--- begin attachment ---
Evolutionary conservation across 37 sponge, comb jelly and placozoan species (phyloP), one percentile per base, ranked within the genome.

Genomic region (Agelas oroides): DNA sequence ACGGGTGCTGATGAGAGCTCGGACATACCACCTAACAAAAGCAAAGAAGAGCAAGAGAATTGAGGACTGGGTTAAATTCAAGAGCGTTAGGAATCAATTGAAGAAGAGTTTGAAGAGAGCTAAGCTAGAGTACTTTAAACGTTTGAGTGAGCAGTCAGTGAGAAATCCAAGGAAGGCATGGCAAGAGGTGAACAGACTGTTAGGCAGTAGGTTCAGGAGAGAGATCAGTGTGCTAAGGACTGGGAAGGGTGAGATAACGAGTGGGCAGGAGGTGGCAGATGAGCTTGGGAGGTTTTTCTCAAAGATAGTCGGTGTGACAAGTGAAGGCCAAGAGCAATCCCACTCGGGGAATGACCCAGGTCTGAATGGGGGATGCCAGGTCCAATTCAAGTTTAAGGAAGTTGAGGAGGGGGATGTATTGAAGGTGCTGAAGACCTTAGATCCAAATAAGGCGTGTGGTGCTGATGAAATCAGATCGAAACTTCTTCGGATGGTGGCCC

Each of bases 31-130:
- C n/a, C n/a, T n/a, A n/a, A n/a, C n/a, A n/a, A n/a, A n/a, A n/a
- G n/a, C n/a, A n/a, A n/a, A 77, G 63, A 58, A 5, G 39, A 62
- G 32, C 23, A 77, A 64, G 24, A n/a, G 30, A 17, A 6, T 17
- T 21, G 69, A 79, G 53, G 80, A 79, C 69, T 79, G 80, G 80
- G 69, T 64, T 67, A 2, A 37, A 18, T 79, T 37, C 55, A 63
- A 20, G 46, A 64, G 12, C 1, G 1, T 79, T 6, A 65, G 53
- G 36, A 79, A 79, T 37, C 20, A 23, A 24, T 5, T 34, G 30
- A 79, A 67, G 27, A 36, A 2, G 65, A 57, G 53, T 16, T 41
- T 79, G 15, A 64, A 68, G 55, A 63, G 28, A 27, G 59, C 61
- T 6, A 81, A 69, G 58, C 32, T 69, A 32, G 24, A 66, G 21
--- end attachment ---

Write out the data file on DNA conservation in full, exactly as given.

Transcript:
Evolutionary conservation across 37 sponge, comb jelly and placozoan species (phyloP), one percentile per base, ranked within the genome.

Genomic region (Agelas oroides): DNA sequence ACGGGTGCTGATGAGAGCTCGGACATACCACCTAACAAAAGCAAAGAAGAGCAAGAGAATTGAGGACTGGGTTAAATTCAAGAGCGTTAGGAATCAATTGAAGAAGAGTTTGAAGAGAGCTAAGCTAGAGTACTTTAAACGTTTGAGTGAGCAGTCAGTGAGAAATCCAAGGAAGGCATGGCAAGAGGTGAACAGACTGTTAGGCAGTAGGTTCAGGAGAGAGATCAGTGTGCTAAGGACTGGGAAGGGTGAGATAACGAGTGGGCAGGAGGTGGCAGATGAGCTTGGGAGGTTTTTCTCAAAGATAGTCGGTGTGACAAGTGAAGGCCAAGAGCAATCCCACTCGGGGAATGACCCAGGTCTGAATGGGGGATGCCAGGTCCAATTCAAGTTTAAGGAAGTTGAGGAGGGGGATGTATTGAAGGTGCTGAAGACCTTAGATCCAAATAAGGCGTGTGGTGCTGATGAAATCAGATCGAAACTTCTTCGGATGGTGGCCC

Each of bases 31-130:
- C n/a, C n/a, T n/a, A n/a, A n/a, C n/a, A n/a, A n/a, A n/a, A n/a
- G n/a, C n/a, A n/a, A n/a, A 77, G 63, A 58, A 5, G 39, A 62
- G 32, C 23, A 77, A 64, G 24, A n/a, G 30, A 17, A 6, T 17
- T 21, G 69, A 79, G 53, G 80, A 79, C 69, T 79, G 80, G 80
- G 69, T 64, T 67, A 2, A 37, A 18, T 79, T 37, C 55, A 63
- A 20, G 46, A 64, G 12, C 1, G 1, T 79, T 6, A 65, G 53
- G 36, A 79, A 79, T 37, C 20, A 23, A 24, T 5, T 34, G 30
- A 79, A 67, G 27, A 36, A 2, G 65, A 57, G 53, T 16, T 41
- T 79, G 15, A 64, A 68, G 55, A 63, G 28, A 27, G 59, C 61
- T 6, A 81, A 69, G 58, C 32, T 69, A 32, G 24, A 66, G 21